Another cold night, but a lovely sunny day. We left Curtin Springs around 8.15am and headed for Ayers Rock. It was around 100kms from our Van Park. The road was excellent and the scenery again amazed us. There is ground cover everywhere and only sections of red sand dunes, but the red is such a deep colour. We believe we are seeing this part of Australia at its very best. Many of the shrubs are beginning to flower. All the trees – mostly wattle (acacia), desert oak (casuarina) and melaleuca. The ground cover was mainly spinifex and kangaroo grass.
The Olgas were the first we could see in the distance although it was a long, long way away, when suddenly we turned a corner and there in the distance was our first view of Ayers Rock.
Linda and I then pulled out our cameras and took photo after photo as we turned corners or stopped at places where the viewing was great. Ian and Jan. Baulch were also at Curtin Springs so we arranged to meet them at the Ayers Rock Info. Centre and arrange to do something together. Ian, Bruce and Linda, and Ian and Jan. were all planning to climb the Rock, but I had decided not to do it. However, on the entry permit ($50 each) there is a request from the local indigenous people for tourists not to climb the Rock so we all decided to just do one of the many walks available. In the end it was the best decision as the climb was closed owing to strong winds at the summit.
We chose to do the long walk around the perimeter (10.6 kilometres) and invited another couple who were on their own to join us. They were Nigel and Susie from the U.K. It took us over 3 and half hours to do the walk, although we did stop for a while at the closed entrance to the climb and just look at the Rock, as well as stopping and photographing as the Rock appeared in different light at different points of the walk. We were all very, very tired by the end and had a most welcome late lunch around 3.oopm. We all said our feet were rather sore as well.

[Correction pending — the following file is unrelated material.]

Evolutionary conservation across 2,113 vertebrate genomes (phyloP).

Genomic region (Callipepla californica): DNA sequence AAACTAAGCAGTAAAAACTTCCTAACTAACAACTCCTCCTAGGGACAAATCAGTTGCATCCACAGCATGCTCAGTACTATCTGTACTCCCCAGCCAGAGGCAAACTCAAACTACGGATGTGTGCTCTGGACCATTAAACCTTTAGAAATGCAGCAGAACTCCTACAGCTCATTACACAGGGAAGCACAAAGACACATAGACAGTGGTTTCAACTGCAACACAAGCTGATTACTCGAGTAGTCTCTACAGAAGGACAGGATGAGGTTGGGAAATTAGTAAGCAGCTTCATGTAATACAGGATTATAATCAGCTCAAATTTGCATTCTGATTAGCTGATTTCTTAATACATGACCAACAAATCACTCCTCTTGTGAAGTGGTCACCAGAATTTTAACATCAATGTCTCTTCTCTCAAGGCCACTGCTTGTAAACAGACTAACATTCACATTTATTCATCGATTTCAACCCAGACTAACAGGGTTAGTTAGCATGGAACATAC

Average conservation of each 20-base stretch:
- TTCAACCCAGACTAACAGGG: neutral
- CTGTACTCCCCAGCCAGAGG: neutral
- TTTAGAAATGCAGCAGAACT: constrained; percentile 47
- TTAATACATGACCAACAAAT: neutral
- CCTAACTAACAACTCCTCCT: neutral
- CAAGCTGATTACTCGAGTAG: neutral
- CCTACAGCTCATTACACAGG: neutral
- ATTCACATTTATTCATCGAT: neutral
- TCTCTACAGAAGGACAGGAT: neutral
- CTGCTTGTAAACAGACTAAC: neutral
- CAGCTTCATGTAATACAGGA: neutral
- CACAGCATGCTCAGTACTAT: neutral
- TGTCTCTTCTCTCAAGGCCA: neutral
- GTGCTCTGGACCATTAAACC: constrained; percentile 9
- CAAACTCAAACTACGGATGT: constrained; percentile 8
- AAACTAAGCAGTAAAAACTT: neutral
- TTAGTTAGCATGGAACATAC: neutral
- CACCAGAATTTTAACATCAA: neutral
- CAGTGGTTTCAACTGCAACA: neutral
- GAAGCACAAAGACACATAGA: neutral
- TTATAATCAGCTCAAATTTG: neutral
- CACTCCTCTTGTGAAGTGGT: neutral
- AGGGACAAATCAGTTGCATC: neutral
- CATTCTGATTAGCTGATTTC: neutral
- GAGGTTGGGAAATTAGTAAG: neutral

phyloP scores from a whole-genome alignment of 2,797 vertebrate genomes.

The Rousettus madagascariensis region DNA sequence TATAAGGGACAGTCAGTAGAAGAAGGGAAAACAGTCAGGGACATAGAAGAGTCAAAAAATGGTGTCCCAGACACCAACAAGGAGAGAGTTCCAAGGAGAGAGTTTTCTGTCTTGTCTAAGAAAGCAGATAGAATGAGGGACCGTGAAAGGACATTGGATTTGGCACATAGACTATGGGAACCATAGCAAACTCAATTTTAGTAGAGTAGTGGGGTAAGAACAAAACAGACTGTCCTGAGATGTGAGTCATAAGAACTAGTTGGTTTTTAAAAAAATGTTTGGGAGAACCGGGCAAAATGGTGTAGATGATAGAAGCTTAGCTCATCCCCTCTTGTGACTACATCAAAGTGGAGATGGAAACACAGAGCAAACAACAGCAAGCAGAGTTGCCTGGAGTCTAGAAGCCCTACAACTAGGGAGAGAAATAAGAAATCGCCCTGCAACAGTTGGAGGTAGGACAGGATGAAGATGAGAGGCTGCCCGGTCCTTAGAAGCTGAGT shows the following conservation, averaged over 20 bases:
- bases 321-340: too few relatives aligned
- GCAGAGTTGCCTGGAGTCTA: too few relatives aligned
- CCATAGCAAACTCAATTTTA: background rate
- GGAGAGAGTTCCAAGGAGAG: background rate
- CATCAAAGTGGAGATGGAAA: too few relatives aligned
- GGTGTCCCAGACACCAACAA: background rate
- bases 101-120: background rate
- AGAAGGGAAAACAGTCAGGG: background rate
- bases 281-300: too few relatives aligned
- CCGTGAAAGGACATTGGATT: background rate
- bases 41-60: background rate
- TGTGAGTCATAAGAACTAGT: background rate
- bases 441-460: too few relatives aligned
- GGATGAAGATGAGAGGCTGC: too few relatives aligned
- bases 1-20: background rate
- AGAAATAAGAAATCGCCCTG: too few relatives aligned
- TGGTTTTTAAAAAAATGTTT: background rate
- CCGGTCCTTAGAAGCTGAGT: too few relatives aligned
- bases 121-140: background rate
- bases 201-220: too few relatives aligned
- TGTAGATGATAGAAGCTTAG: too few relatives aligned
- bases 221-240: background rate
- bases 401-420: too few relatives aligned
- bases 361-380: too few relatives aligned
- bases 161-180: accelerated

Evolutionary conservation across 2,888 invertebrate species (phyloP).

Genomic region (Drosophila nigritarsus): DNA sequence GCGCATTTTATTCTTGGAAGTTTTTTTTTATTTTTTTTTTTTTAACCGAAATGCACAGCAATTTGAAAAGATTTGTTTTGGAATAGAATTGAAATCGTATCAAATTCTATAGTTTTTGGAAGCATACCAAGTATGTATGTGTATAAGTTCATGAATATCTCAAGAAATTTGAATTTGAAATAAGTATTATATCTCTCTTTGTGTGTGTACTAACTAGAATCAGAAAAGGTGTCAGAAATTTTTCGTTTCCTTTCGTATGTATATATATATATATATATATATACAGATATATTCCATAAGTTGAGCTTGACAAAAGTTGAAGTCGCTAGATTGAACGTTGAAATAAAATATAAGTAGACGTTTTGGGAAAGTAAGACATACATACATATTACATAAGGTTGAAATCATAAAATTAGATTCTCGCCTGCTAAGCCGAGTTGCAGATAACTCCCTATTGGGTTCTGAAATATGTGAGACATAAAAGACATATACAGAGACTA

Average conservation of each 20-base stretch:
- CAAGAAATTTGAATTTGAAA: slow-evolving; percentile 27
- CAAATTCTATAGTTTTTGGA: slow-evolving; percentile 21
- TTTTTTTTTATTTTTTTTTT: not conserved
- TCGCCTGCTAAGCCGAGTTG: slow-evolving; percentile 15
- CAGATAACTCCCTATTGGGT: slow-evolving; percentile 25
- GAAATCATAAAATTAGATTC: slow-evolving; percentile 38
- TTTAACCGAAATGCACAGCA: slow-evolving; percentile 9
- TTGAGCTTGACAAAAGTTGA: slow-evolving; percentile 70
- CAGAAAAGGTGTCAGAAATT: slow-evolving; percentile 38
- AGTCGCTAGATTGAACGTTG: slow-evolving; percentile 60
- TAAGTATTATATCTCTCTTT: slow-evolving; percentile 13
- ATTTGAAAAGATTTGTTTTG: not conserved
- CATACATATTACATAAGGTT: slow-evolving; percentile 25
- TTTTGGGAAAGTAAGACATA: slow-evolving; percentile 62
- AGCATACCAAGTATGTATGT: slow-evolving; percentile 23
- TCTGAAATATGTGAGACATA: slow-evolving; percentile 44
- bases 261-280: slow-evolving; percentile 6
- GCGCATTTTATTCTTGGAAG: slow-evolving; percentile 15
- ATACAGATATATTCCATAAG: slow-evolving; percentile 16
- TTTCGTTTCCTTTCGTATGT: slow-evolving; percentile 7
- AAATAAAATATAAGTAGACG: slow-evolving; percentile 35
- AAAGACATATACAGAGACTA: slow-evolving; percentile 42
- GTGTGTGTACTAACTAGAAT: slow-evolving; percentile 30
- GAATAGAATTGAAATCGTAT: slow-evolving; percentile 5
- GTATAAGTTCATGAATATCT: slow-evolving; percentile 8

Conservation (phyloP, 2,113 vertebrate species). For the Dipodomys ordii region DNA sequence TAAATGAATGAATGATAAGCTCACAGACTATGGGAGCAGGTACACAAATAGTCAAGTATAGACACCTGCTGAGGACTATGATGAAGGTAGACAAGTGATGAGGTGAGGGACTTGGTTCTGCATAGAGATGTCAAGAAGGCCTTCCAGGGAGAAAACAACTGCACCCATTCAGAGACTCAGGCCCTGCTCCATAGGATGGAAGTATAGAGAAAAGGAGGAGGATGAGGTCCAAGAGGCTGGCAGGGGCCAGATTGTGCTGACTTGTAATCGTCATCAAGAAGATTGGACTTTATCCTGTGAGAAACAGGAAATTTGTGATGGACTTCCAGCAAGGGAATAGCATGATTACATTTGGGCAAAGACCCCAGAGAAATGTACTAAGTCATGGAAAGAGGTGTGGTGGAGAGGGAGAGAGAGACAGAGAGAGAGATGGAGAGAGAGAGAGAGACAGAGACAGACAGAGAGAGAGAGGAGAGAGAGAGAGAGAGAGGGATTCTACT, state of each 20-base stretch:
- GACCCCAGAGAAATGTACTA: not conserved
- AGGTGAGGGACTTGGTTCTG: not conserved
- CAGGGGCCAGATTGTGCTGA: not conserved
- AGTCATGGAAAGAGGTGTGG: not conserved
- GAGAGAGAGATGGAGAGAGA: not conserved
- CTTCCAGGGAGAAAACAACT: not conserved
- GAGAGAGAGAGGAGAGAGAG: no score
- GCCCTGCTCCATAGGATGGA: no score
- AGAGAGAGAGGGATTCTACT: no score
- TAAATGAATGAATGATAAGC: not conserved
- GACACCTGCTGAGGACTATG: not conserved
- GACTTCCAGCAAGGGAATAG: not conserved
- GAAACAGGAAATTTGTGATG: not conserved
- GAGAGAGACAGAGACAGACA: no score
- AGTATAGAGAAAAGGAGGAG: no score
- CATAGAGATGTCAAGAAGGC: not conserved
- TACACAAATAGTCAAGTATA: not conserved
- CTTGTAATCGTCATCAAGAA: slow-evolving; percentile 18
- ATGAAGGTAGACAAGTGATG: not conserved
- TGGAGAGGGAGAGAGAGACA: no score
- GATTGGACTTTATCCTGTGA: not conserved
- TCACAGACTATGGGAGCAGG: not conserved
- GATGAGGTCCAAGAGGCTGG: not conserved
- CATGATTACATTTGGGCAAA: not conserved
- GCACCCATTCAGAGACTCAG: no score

When we left Ayers Rock we drove into the Yulara Resort (a small township on its own catering specifically for tourists) and then drove about 40kms to The Olgas. Again our cameras were in great use. There are a couple of walks that can be done there but we didn’t have time (and definitely did not have the energy) to do them. The Olgas were okay, but nothing as impressive as Ayers Rock. Ian and Bruce flew over The Olgas 43 years ago and Ian reckons they were more impressive then — must have something to to with viewing from above because they certainly will not have changed in any way.
We then headed home and were back at the Van Park by around 6pm. We had seen a few lone camels on the way in, but on the way back we saw a herd of almost 50 camels just beside the road. They are certainly feral here in the N.T.
All up it was just over a 300km round trip. A long day but well worth the effort.
Love to all, Janese and Ian